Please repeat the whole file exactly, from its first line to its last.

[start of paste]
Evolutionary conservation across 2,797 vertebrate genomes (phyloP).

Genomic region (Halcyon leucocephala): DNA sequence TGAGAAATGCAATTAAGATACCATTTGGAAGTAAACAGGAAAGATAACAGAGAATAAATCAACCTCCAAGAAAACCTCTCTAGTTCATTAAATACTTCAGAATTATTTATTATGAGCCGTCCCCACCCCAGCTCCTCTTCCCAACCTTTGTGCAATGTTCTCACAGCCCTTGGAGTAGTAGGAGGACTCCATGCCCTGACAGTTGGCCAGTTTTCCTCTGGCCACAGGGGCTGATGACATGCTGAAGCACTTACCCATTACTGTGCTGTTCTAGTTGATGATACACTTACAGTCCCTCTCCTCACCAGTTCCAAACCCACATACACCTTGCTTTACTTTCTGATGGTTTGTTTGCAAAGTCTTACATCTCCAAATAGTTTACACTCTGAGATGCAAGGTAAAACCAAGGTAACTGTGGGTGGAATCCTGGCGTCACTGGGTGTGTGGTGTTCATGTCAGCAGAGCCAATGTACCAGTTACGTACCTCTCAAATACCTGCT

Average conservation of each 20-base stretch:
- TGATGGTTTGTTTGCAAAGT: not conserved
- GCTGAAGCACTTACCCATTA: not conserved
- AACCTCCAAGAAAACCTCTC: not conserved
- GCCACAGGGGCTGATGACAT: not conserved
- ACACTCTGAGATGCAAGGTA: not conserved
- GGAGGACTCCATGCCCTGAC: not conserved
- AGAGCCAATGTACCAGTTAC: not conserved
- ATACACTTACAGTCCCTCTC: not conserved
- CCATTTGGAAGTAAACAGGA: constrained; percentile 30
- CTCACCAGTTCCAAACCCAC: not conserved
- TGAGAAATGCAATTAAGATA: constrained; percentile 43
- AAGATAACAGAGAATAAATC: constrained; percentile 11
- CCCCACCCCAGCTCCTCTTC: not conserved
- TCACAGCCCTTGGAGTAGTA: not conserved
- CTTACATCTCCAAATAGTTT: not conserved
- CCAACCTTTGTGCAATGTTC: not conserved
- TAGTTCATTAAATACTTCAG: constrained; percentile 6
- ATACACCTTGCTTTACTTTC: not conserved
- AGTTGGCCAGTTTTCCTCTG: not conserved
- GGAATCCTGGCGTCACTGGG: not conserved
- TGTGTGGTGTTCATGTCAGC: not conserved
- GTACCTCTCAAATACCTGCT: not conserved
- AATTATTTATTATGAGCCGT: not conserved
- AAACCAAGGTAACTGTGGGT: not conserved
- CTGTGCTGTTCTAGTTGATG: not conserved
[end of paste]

Evolutionary conservation across 2,797 vertebrate genomes (phyloP).

Genomic region (Halcyon leucocephala): DNA sequence TGAGAAATGCAATTAAGATACCATTTGGAAGTAAACAGGAAAGATAACAGAGAATAAATCAACCTCCAAGAAAACCTCTCTAGTTCATTAAATACTTCAGAATTATTTATTATGAGCCGTCCCCACCCCAGCTCCTCTTCCCAACCTTTGTGCAATGTTCTCACAGCCCTTGGAGTAGTAGGAGGACTCCATGCCCTGACAGTTGGCCAGTTTTCCTCTGGCCACAGGGGCTGATGACATGCTGAAGCACTTACCCATTACTGTGCTGTTCTAGTTGATGATACACTTACAGTCCCTCTCCTCACCAGTTCCAAACCCACATACACCTTGCTTTACTTTCTGATGGTTTGTTTGCAAAGTCTTACATCTCCAAATAGTTTACACTCTGAGATGCAAGGTAAAACCAAGGTAACTGTGGGTGGAATCCTGGCGTCACTGGGTGTGTGGTGTTCATGTCAGCAGAGCCAATGTACCAGTTACGTACCTCTCAAATACCTGCT

Average conservation of each 20-base stretch:
- TGATGGTTTGTTTGCAAAGT: not conserved
- GCTGAAGCACTTACCCATTA: not conserved
- AACCTCCAAGAAAACCTCTC: not conserved
- GCCACAGGGGCTGATGACAT: not conserved
- ACACTCTGAGATGCAAGGTA: not conserved
- GGAGGACTCCATGCCCTGAC: not conserved
- AGAGCCAATGTACCAGTTAC: not conserved
- ATACACTTACAGTCCCTCTC: not conserved
- CCATTTGGAAGTAAACAGGA: constrained; percentile 30
- CTCACCAGTTCCAAACCCAC: not conserved
- TGAGAAATGCAATTAAGATA: constrained; percentile 43
- AAGATAACAGAGAATAAATC: constrained; percentile 11
- CCCCACCCCAGCTCCTCTTC: not conserved
- TCACAGCCCTTGGAGTAGTA: not conserved
- CTTACATCTCCAAATAGTTT: not conserved
- CCAACCTTTGTGCAATGTTC: not conserved
- TAGTTCATTAAATACTTCAG: constrained; percentile 6
- ATACACCTTGCTTTACTTTC: not conserved
- AGTTGGCCAGTTTTCCTCTG: not conserved
- GGAATCCTGGCGTCACTGGG: not conserved
- TGTGTGGTGTTCATGTCAGC: not conserved
- GTACCTCTCAAATACCTGCT: not conserved
- AATTATTTATTATGAGCCGT: not conserved
- AAACCAAGGTAACTGTGGGT: not conserved
- CTGTGCTGTTCTAGTTGATG: not conserved